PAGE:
I have a theory:
Creativity is cyclical.
In my own work/life/business, I have these crazy full-of-ideas periods, followed by amazing get-stuff-done periods, followed by…today.
Stuckness, tiredness, I-don't-wanna-ness.
The cycle affects individual ideas (let's make a Learn to Knit kit!) and my general, day-to-day creativity.
It starts with an idea, then a flow of ideas, then I get in the flow of making the ideas happen. This revving-up is my favorite part of the cycle. I would live here if I could.
I would camp here and do nothing but generate ideas and journal and plan all day long.
But then I get anxious to DO, to implement.
At the apex of the cycle is not just the flow of ideas, but the production, the work, the actual doing. In other words, creating.
But after that apex, as the projects continue to roll forward and the rush of ideas turns into a rush of details, sometime in the midst of doing, I slow.
And soon, the slowing is the overwhelming characteristic. No longer creating the thing, I'm either brunching (introducing the thing to the world) or I'm slowing down in the middle of the thing.
Following the slowing, comes the fallow period.
Despite being raised in the agricutural heartland, playing in cornfields, my days measured by the height of the corn: I haven't recognize or respect the fallow period until recently.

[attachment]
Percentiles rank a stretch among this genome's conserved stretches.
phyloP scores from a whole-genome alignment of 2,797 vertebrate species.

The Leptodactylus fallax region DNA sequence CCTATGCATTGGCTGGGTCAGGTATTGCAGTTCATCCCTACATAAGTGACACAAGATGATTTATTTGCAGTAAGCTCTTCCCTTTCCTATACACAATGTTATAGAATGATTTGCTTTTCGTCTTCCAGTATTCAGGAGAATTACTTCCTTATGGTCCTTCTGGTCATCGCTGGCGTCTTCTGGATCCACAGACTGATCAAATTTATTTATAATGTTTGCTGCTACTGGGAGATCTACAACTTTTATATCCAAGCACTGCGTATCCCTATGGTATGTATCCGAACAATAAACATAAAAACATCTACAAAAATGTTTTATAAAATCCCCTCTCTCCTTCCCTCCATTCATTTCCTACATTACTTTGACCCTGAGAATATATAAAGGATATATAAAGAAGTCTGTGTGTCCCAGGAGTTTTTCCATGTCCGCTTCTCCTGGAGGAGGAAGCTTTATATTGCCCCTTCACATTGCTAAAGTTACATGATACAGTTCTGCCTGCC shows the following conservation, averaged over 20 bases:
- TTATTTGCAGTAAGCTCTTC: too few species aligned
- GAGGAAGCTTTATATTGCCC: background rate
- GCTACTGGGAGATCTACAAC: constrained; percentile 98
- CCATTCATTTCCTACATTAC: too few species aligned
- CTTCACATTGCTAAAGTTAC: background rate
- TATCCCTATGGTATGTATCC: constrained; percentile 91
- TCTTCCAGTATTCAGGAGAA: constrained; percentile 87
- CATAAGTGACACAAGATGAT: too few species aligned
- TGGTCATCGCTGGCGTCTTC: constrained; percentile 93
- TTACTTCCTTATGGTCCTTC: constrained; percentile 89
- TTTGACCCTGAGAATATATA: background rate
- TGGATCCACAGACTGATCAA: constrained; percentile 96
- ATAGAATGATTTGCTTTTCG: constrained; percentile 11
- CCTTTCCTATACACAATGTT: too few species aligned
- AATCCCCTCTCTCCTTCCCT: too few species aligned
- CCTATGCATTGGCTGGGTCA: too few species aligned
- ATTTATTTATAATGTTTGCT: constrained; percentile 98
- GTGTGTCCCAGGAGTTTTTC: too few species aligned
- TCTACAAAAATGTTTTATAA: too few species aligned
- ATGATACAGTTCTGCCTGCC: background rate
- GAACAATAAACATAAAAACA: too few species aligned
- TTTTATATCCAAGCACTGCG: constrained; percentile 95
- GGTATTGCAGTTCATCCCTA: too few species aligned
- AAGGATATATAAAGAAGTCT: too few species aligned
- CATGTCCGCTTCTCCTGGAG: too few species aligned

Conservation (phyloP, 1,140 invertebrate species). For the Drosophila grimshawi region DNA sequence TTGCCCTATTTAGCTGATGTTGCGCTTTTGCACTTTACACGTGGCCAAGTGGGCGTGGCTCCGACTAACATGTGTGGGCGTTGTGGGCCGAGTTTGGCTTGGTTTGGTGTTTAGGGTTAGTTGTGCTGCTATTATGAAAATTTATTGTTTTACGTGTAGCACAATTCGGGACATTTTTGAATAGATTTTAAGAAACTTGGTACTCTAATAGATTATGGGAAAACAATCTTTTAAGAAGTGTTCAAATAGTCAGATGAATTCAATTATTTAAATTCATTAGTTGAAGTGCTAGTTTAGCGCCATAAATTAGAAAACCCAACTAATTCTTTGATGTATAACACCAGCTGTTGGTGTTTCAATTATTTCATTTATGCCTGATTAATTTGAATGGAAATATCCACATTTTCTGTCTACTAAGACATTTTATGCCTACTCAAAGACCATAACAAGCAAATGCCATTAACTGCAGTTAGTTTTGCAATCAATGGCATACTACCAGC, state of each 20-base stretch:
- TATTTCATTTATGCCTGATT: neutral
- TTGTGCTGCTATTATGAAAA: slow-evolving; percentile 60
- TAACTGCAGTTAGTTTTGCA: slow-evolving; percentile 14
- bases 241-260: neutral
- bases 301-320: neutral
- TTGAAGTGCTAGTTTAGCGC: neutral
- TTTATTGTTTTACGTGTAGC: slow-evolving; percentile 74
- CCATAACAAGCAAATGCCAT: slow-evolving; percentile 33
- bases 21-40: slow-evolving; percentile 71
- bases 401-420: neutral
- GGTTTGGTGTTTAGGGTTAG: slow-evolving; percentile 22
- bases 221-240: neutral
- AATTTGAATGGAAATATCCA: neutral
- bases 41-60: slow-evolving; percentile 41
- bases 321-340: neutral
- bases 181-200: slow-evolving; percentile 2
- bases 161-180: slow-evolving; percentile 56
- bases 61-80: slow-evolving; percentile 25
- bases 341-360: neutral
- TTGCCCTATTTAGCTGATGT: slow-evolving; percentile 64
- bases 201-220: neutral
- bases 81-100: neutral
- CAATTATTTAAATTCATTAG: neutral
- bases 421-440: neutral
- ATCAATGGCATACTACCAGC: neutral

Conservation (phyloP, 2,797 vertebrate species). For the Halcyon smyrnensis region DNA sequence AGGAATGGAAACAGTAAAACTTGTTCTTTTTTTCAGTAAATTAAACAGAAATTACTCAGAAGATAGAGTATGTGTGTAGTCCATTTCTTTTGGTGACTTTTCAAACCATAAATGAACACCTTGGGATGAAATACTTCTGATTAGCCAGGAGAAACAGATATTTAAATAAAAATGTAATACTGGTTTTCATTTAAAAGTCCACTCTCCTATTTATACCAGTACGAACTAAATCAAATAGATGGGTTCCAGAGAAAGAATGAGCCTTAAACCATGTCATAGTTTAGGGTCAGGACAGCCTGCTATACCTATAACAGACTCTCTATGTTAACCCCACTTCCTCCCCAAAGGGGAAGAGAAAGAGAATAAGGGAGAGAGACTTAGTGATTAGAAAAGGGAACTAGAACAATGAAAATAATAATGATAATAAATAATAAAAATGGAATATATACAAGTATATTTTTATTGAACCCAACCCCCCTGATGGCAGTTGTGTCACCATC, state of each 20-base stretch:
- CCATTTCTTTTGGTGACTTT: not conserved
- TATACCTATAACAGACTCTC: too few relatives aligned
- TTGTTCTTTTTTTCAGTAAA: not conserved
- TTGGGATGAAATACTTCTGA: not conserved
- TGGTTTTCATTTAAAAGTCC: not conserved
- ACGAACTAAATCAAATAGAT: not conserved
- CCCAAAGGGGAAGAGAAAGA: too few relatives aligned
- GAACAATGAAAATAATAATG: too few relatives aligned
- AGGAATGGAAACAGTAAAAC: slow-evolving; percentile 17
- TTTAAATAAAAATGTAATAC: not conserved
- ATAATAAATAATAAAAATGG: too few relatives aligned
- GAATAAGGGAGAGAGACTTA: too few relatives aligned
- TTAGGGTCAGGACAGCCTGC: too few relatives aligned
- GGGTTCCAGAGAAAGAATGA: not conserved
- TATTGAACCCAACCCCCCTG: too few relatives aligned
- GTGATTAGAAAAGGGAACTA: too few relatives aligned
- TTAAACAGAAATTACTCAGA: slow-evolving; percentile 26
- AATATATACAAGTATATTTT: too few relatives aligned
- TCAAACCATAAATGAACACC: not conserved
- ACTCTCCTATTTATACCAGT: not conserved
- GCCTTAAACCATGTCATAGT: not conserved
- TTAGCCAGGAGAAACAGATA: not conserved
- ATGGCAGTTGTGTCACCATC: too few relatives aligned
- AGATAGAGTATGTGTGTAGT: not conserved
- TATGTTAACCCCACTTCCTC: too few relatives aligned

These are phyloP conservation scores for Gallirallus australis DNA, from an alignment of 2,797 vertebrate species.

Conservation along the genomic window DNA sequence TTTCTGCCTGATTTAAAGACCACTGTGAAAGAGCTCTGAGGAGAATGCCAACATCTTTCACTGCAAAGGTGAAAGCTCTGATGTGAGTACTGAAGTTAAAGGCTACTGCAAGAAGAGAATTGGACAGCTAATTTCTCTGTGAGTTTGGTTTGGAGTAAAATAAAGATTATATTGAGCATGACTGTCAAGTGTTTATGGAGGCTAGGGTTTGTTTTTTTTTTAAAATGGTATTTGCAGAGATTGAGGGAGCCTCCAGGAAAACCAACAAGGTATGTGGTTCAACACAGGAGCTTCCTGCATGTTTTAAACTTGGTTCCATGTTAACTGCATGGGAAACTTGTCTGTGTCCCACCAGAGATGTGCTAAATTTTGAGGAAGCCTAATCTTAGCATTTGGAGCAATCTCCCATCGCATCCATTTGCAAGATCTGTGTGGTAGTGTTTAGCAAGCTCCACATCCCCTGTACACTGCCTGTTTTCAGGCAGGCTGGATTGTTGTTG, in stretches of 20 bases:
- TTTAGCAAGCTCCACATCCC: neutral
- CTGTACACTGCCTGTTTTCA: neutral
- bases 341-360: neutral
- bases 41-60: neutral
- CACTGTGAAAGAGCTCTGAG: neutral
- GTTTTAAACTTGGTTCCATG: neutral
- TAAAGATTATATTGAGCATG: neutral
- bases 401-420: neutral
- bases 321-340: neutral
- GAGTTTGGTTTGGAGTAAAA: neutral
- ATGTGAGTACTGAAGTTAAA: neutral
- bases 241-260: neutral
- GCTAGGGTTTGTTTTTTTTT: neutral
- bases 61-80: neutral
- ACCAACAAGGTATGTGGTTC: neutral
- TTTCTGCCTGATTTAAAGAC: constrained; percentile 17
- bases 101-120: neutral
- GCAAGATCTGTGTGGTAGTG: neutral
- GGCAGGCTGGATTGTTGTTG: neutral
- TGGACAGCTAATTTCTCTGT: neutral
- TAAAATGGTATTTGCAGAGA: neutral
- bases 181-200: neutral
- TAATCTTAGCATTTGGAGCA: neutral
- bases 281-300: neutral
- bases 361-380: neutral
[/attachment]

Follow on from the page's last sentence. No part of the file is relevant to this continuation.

What does fallow even mean?
- cultivated land that is not seeded for one or more growing seasons
- undeveloped but potentially useful
I tried to ignore it.
Who wants to be “not seeded”?
Who wants “undeveloped”?
I tried to go right from the slowing, back to the doing.
But something in me resisted.
The ideas dried.
The inner pushpushpush halted.
I thought about napping.
I read for hours.
I baked, cleaned, strolled.
Before I recognized that this is a stage in the cycle, I kept pushing.
Pushing to get ideas.
Pushing to work on projects.
Pushing to work work work.
Pushing to get out of the un-doing and back to the doing.
But pushing got me nowhere.
Inexplicably, inexorably, unequivically the ideas came back.
First, just a trickle, then a stream and then a rush and I am back.
Back to doing, to planning, to creating.
Whether I push or not, my creativity cycled.
And, as Teresa said on Twitter today:
When you stop pushing it creates a vacuum that will fill back up with better ideas than you'd been pushing for!
When I recognize the fallow period, when I respect it, when I rest in it, I create a blank space, a well that is soon filled with ideas and energy.
Today, this week, I'm in a bit of a fallow period.
But it's ok, it's just part of the cycle.